196339 Community health and smelters: An historical perspective

Tuesday, November 10, 2009: 3:15 PM

Marianne Sullivan, DrPH , Department of Health Professions and Family Studies, Hofstra University, Hempstead, NY
Nonferrous smelters produce metals such as copper, lead, and zinc. In the US, particularly in the west, pollution from smelting has been a problem both for the industry, and surrounding communities, since the turn of the twentieth century. Pollutants released by smelters include sulfur dioxide, and toxins such as lead and arsenic. Western smelters generally operated with few controls on their emissions for much of the twentieth century, resulting in exposure of communities to air toxins, and heavy metal contamination of surrounding soils. Based on historiographic research, including oral history interviews, this presentation provides an historical perspective on community health and smelting, with a particular focus on children's health. I consider when concerns about human health effects were raised, by whom, and how government, industry and communities responded during the twentieth century. I argue that for many decades, deference to the smelting industry, industry influence on science, lack of independent research, and economic concerns helped to shape the response of both health and other government officials. Health effects of smelter pollution remained largely unexamined until the early 1970s, when a CDC-led inquiry into lead exposure near the El Paso smelter touched off a series of investigations of children's exposure to toxic metals near nonferrous smelters. These investigations helped to validate longstanding concerns of people living close to smelters. However, I will argue that despite evidence that community health was being affected, government largely failed to implement effective public policies to address the problem.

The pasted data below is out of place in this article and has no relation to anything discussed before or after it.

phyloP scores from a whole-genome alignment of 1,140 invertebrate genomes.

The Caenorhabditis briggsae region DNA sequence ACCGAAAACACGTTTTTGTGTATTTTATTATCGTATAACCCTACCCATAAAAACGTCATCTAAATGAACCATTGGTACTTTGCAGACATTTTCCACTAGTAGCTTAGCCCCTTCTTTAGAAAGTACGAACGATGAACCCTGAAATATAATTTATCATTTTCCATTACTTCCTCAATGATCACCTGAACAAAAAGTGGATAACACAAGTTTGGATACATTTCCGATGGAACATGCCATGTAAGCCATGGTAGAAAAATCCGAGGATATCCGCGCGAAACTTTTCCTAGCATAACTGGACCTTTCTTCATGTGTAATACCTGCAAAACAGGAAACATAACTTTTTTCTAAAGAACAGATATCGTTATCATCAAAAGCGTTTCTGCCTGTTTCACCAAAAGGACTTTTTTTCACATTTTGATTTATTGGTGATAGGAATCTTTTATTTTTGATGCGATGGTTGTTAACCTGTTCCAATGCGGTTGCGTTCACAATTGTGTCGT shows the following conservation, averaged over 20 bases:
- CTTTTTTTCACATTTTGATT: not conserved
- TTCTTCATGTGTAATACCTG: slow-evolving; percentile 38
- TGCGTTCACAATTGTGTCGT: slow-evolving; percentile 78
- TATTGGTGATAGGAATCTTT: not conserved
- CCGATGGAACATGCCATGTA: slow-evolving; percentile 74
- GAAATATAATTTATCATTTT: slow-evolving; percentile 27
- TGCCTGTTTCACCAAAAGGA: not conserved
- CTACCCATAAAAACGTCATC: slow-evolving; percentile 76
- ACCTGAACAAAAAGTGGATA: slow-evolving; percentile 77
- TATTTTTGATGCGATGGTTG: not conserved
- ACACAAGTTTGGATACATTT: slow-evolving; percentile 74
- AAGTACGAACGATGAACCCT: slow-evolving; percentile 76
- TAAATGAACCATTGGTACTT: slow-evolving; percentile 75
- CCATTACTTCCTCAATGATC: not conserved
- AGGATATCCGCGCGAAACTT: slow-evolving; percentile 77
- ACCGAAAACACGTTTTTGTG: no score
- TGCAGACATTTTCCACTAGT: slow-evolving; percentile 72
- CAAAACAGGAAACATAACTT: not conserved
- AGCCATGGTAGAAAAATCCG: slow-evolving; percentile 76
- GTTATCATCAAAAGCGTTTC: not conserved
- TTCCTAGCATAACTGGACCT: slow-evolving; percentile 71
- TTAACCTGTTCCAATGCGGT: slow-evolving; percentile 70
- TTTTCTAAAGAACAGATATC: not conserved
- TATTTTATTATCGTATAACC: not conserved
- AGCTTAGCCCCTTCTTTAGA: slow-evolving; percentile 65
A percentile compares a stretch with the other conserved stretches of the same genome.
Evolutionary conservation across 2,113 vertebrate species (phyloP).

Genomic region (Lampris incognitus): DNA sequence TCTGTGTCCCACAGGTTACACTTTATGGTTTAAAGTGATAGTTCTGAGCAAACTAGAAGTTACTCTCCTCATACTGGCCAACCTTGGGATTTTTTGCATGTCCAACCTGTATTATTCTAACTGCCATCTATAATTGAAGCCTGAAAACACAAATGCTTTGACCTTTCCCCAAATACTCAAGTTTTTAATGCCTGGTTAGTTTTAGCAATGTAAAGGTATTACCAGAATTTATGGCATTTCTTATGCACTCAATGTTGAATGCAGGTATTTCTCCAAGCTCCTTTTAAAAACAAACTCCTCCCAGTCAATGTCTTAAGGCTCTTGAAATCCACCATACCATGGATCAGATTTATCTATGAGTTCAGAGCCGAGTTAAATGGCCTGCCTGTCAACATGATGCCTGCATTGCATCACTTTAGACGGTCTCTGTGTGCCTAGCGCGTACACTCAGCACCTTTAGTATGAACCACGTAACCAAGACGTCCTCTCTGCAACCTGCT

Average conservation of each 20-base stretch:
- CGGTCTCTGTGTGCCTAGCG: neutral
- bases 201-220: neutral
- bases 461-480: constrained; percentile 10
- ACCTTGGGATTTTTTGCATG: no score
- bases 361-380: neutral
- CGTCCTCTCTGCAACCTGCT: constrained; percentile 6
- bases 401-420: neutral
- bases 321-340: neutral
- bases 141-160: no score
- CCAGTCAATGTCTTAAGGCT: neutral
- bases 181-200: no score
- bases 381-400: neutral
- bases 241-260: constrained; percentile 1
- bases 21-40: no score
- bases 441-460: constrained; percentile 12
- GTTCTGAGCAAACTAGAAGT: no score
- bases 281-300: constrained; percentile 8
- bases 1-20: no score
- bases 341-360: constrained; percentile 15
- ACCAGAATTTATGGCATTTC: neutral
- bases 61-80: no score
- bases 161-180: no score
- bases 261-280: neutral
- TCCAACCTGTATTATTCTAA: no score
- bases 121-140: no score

Learning Objectives:
1. Describe the factors that influenced the response of public health and other government officials to the problem of environmental health hazards from smelting.

Keywords: Children's Health, Environmental Exposures

Presenting author's disclosure statement:

Qualified on the content I am responsible for because: This research is based on my dissertation entitled: Game Without End: Politics, Pollution, Public Health and the Tacoma Smelter.
Any relevant financial relationships? No

I agree to comply with the American Public Health Association Conflict of Interest and Commercial Support Guidelines, and to disclose to the participants any off-label or experimental uses of a commercial product or service discussed in my presentation.